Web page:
The Interesting Origin of India’s favourite Street Food – The ChaatJun 12, 2018
Indian cuisine is extremely diverse and has many sub-divisions. Each state has its own evolved cuisine. Added to this, every caste, community, religion and region in a state has specialities that are inimitable. Even though we have such a rich collection of cuisines in our country, not one of it can be termed boring or repetitive. Each type of food is mouth-watering in its own way.
However, if there is one type of food that is devoured by people in all the diverse states of India, then that is definitely chaat.
Chaat is the collective name given to a type of street food that is commonly found across India. This includes bhel puri, pani puri, sev puri, aloo tikki chaat, samosa chaat, etc.
What makes this kind of food unique is the chaat masala that is an amalgamation of powdered spices such as amchur powder, rock salt, cumin, black pepper, coriander, dried ginger, etc.
Also, another characteristic ingredient of chaat is the chutney. The mint chutney and the tamarind chutney are used in most of the preparations. The mint chutney is on the spicier side while the tamarind chutney has a sweeter tone.
Even though the preparations vary slightly across the states, the soul of chaat remains the same. It is mostly enjoyed from the streets and made on the spot in front of the customers. The flavours are lip-smacking, the food is light on the stomach and merely looking at chaat is sure to make you salivate.
So, how did this type of food originate? Let us see.
There are many theories that say that chaat originated in Bengal. Some say that it all started in Gujarat which is famous for its savoury snacks. Others say that the samosa and the fried tikkis originated in Uttar Pradesh while the bhel puri and sev puri originated in Mumbai.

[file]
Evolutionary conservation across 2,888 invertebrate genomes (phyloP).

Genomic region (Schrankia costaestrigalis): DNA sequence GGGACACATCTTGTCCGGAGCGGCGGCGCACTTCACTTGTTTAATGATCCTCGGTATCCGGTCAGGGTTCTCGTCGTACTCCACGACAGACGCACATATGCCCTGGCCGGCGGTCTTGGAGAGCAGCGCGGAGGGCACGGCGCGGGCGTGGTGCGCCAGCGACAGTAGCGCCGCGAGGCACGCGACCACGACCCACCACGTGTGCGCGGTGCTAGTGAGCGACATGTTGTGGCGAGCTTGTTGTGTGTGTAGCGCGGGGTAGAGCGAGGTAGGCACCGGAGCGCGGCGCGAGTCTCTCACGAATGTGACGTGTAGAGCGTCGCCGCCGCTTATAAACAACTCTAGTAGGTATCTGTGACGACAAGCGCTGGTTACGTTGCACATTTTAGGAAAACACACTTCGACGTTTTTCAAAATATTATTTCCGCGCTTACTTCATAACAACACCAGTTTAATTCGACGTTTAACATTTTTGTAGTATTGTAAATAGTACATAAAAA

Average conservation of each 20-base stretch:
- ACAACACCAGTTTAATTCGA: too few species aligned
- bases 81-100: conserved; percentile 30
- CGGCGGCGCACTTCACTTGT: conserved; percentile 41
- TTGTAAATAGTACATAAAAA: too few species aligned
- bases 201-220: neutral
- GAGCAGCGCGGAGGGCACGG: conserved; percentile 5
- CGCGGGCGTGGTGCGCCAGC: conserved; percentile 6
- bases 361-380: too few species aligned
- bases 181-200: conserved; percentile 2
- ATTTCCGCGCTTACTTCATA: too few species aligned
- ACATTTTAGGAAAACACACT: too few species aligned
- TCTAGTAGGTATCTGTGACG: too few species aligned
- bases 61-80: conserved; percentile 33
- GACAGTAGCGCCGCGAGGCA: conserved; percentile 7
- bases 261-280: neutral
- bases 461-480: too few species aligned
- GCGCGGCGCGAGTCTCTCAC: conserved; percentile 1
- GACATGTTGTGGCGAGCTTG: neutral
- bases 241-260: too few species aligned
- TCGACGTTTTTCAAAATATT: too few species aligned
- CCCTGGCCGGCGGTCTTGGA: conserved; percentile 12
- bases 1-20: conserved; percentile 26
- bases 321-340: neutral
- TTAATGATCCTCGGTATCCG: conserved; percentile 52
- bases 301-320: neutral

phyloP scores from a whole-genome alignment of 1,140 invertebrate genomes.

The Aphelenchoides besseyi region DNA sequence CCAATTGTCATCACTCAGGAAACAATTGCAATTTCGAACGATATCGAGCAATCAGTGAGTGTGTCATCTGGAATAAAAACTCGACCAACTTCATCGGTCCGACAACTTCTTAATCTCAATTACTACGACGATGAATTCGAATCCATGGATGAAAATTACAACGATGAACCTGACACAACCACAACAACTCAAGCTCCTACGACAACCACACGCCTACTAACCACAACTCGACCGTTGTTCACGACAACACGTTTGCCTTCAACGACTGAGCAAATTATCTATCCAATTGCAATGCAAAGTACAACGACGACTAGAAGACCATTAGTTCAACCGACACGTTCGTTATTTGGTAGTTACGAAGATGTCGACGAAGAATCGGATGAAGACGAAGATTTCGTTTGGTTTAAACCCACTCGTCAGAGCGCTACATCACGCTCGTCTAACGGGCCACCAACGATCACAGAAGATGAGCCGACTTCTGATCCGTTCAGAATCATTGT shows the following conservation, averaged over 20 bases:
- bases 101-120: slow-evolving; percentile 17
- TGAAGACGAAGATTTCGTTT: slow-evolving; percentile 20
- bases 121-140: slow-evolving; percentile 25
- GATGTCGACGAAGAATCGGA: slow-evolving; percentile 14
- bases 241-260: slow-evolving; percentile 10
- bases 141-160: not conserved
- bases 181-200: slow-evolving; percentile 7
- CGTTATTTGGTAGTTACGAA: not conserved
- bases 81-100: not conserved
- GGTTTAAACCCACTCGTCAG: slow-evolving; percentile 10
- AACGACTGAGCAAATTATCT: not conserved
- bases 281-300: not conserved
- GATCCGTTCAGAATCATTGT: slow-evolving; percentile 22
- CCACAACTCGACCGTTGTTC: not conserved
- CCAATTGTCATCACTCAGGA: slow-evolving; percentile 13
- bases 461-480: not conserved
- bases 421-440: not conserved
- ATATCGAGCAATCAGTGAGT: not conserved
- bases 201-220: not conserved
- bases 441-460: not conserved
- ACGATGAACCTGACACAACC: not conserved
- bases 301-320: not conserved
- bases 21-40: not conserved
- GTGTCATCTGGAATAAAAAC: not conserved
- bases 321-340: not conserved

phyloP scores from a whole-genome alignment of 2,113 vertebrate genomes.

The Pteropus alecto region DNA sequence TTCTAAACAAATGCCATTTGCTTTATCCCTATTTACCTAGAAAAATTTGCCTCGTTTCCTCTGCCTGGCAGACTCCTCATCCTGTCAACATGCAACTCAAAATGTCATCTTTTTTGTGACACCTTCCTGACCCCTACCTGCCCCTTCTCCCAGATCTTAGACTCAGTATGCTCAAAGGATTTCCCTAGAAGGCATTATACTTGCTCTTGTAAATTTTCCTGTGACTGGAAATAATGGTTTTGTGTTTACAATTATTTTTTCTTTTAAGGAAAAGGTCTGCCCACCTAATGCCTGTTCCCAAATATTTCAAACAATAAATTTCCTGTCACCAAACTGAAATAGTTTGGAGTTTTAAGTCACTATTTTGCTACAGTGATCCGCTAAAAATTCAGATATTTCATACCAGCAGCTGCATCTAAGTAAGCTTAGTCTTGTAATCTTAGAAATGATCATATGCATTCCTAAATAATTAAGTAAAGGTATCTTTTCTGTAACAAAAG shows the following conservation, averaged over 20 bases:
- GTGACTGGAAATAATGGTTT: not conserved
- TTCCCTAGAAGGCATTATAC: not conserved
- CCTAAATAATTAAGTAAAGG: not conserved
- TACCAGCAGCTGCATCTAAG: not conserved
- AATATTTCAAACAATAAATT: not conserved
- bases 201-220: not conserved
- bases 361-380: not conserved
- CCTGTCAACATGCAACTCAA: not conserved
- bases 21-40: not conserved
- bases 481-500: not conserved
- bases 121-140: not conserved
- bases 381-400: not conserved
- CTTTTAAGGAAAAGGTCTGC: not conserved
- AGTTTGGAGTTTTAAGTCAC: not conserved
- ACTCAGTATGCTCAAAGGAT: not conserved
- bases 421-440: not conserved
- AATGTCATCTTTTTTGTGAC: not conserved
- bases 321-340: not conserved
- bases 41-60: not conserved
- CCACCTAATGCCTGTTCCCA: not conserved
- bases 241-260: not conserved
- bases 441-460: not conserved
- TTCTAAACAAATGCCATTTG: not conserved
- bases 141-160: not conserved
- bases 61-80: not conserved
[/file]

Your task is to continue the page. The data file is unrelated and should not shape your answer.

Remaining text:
It does look like the exact origin of chaat is lost in time.
However, there is one interesting story that seems to give an answer to where the soul of chaat might have evolved from. According to this story, chaat originated in Mughal emperor Shah Jahan’s kitchen.
It is believed that when the great emperor fell sick, the Shahi Hakim (a wise man) advised him to improve his immune system by consuming food loaded with a variety of spices. However, because the emperor was unwell, it had to be made sure that the food was light on the stomach as well.
This is what is supposed to have given birth to the chaat masala and the food that is prepared using the same.
This story is further substantiated from the fact that although various places in India serve tasty chaat, one of the places that are most popular is the chaat on the streets of Chandni Chowk in Delhi. The Chandni Chowk that we know today is a street that was a part of the great imperial city built by Shah Jahan in the seventeenth century as a part of the great Mughal empire.
The street has a history of restaurants and confectioner (halwais) stalls that have existed since the 1790s! Apart from chaat, the street has some irresistible Biriyani joints and sweet shops that serve delectable kulfis and jalebis, most of which definitely have an authentic taste of Mughal cuisine.
So, it does make sense that the street food that is famous in this area had something to do with the Mughal rule and with Shah Jahan in particular.
If this story is anything to go by, then it sure looks like the great Shah Jahan gave us something that is as valuable as the Taj Mahal. Or, as foodies would say, something even more valuable than the Taj Mahal!